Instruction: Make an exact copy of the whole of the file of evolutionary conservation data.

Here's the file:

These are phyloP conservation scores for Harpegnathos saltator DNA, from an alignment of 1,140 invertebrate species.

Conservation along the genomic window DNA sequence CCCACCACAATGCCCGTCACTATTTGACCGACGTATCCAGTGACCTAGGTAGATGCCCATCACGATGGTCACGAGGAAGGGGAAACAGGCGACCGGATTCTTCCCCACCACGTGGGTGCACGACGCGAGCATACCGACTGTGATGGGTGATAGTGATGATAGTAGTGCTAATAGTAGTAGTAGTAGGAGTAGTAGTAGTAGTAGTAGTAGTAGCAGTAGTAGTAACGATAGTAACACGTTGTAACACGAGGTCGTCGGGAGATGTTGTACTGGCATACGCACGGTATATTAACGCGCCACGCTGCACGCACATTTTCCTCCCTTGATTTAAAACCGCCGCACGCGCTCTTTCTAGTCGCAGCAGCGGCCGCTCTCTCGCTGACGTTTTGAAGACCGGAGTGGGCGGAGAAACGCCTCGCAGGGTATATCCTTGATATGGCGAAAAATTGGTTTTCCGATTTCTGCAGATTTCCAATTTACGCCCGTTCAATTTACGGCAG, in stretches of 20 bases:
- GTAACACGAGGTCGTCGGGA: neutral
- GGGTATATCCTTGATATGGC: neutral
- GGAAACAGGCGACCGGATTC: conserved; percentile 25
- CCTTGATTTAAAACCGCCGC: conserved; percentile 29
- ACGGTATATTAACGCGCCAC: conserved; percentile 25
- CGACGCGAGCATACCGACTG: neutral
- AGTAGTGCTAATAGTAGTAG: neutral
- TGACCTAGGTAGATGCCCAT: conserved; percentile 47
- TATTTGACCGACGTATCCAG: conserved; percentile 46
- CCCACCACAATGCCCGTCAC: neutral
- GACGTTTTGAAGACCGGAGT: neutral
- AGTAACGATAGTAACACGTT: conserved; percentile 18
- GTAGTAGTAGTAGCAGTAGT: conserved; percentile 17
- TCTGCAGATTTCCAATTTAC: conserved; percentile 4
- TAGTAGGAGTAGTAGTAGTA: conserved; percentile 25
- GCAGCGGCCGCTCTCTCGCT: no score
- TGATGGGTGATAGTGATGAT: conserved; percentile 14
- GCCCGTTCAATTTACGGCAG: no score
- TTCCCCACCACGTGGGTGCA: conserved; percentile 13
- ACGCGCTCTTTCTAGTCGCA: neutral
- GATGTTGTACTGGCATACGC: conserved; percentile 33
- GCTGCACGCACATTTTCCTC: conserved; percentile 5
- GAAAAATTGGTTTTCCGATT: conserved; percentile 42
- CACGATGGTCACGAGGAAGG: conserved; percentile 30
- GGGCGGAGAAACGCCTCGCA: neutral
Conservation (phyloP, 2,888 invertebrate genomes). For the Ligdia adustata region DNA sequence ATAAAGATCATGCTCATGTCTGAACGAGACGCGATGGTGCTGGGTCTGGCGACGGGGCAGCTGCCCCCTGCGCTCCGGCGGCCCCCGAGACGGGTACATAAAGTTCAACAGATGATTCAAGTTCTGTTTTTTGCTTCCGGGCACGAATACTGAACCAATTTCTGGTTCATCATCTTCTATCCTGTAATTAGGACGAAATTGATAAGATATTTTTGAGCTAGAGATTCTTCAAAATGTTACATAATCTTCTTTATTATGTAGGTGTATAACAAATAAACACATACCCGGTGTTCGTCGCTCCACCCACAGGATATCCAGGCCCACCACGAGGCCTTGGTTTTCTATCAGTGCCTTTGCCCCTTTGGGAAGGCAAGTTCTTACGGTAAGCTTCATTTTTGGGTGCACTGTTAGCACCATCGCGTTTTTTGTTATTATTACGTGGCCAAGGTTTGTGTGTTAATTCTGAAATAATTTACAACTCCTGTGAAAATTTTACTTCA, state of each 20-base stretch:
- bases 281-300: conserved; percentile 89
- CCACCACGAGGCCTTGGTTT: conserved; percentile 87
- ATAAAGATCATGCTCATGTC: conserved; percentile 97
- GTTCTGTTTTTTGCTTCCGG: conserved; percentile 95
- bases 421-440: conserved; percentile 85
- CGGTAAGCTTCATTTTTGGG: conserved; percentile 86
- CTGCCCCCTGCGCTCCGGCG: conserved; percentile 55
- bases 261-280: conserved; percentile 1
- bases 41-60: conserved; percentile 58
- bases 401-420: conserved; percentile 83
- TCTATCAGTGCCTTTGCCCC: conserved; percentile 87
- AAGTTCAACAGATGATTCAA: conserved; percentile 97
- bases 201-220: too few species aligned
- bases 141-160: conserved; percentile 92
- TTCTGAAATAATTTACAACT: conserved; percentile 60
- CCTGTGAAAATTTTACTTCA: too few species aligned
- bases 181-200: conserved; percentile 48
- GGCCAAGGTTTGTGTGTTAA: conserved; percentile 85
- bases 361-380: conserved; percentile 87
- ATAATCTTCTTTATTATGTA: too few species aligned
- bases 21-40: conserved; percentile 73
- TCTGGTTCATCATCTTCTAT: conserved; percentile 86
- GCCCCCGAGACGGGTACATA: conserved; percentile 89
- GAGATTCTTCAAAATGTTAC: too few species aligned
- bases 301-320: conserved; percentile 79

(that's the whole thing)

These are phyloP conservation scores for Harpegnathos saltator DNA, from an alignment of 1,140 invertebrate species.

Conservation along the genomic window DNA sequence CCCACCACAATGCCCGTCACTATTTGACCGACGTATCCAGTGACCTAGGTAGATGCCCATCACGATGGTCACGAGGAAGGGGAAACAGGCGACCGGATTCTTCCCCACCACGTGGGTGCACGACGCGAGCATACCGACTGTGATGGGTGATAGTGATGATAGTAGTGCTAATAGTAGTAGTAGTAGGAGTAGTAGTAGTAGTAGTAGTAGTAGCAGTAGTAGTAACGATAGTAACACGTTGTAACACGAGGTCGTCGGGAGATGTTGTACTGGCATACGCACGGTATATTAACGCGCCACGCTGCACGCACATTTTCCTCCCTTGATTTAAAACCGCCGCACGCGCTCTTTCTAGTCGCAGCAGCGGCCGCTCTCTCGCTGACGTTTTGAAGACCGGAGTGGGCGGAGAAACGCCTCGCAGGGTATATCCTTGATATGGCGAAAAATTGGTTTTCCGATTTCTGCAGATTTCCAATTTACGCCCGTTCAATTTACGGCAG, in stretches of 20 bases:
- GTAACACGAGGTCGTCGGGA: neutral
- GGGTATATCCTTGATATGGC: neutral
- GGAAACAGGCGACCGGATTC: conserved; percentile 25
- CCTTGATTTAAAACCGCCGC: conserved; percentile 29
- ACGGTATATTAACGCGCCAC: conserved; percentile 25
- CGACGCGAGCATACCGACTG: neutral
- AGTAGTGCTAATAGTAGTAG: neutral
- TGACCTAGGTAGATGCCCAT: conserved; percentile 47
- TATTTGACCGACGTATCCAG: conserved; percentile 46
- CCCACCACAATGCCCGTCAC: neutral
- GACGTTTTGAAGACCGGAGT: neutral
- AGTAACGATAGTAACACGTT: conserved; percentile 18
- GTAGTAGTAGTAGCAGTAGT: conserved; percentile 17
- TCTGCAGATTTCCAATTTAC: conserved; percentile 4
- TAGTAGGAGTAGTAGTAGTA: conserved; percentile 25
- GCAGCGGCCGCTCTCTCGCT: no score
- TGATGGGTGATAGTGATGAT: conserved; percentile 14
- GCCCGTTCAATTTACGGCAG: no score
- TTCCCCACCACGTGGGTGCA: conserved; percentile 13
- ACGCGCTCTTTCTAGTCGCA: neutral
- GATGTTGTACTGGCATACGC: conserved; percentile 33
- GCTGCACGCACATTTTCCTC: conserved; percentile 5
- GAAAAATTGGTTTTCCGATT: conserved; percentile 42
- CACGATGGTCACGAGGAAGG: conserved; percentile 30
- GGGCGGAGAAACGCCTCGCA: neutral
Conservation (phyloP, 2,888 invertebrate genomes). For the Ligdia adustata region DNA sequence ATAAAGATCATGCTCATGTCTGAACGAGACGCGATGGTGCTGGGTCTGGCGACGGGGCAGCTGCCCCCTGCGCTCCGGCGGCCCCCGAGACGGGTACATAAAGTTCAACAGATGATTCAAGTTCTGTTTTTTGCTTCCGGGCACGAATACTGAACCAATTTCTGGTTCATCATCTTCTATCCTGTAATTAGGACGAAATTGATAAGATATTTTTGAGCTAGAGATTCTTCAAAATGTTACATAATCTTCTTTATTATGTAGGTGTATAACAAATAAACACATACCCGGTGTTCGTCGCTCCACCCACAGGATATCCAGGCCCACCACGAGGCCTTGGTTTTCTATCAGTGCCTTTGCCCCTTTGGGAAGGCAAGTTCTTACGGTAAGCTTCATTTTTGGGTGCACTGTTAGCACCATCGCGTTTTTTGTTATTATTACGTGGCCAAGGTTTGTGTGTTAATTCTGAAATAATTTACAACTCCTGTGAAAATTTTACTTCA, state of each 20-base stretch:
- bases 281-300: conserved; percentile 89
- CCACCACGAGGCCTTGGTTT: conserved; percentile 87
- ATAAAGATCATGCTCATGTC: conserved; percentile 97
- GTTCTGTTTTTTGCTTCCGG: conserved; percentile 95
- bases 421-440: conserved; percentile 85
- CGGTAAGCTTCATTTTTGGG: conserved; percentile 86
- CTGCCCCCTGCGCTCCGGCG: conserved; percentile 55
- bases 261-280: conserved; percentile 1
- bases 41-60: conserved; percentile 58
- bases 401-420: conserved; percentile 83
- TCTATCAGTGCCTTTGCCCC: conserved; percentile 87
- AAGTTCAACAGATGATTCAA: conserved; percentile 97
- bases 201-220: too few species aligned
- bases 141-160: conserved; percentile 92
- TTCTGAAATAATTTACAACT: conserved; percentile 60
- CCTGTGAAAATTTTACTTCA: too few species aligned
- bases 181-200: conserved; percentile 48
- GGCCAAGGTTTGTGTGTTAA: conserved; percentile 85
- bases 361-380: conserved; percentile 87
- ATAATCTTCTTTATTATGTA: too few species aligned
- bases 21-40: conserved; percentile 73
- TCTGGTTCATCATCTTCTAT: conserved; percentile 86
- GCCCCCGAGACGGGTACATA: conserved; percentile 89
- GAGATTCTTCAAAATGTTAC: too few species aligned
- bases 301-320: conserved; percentile 79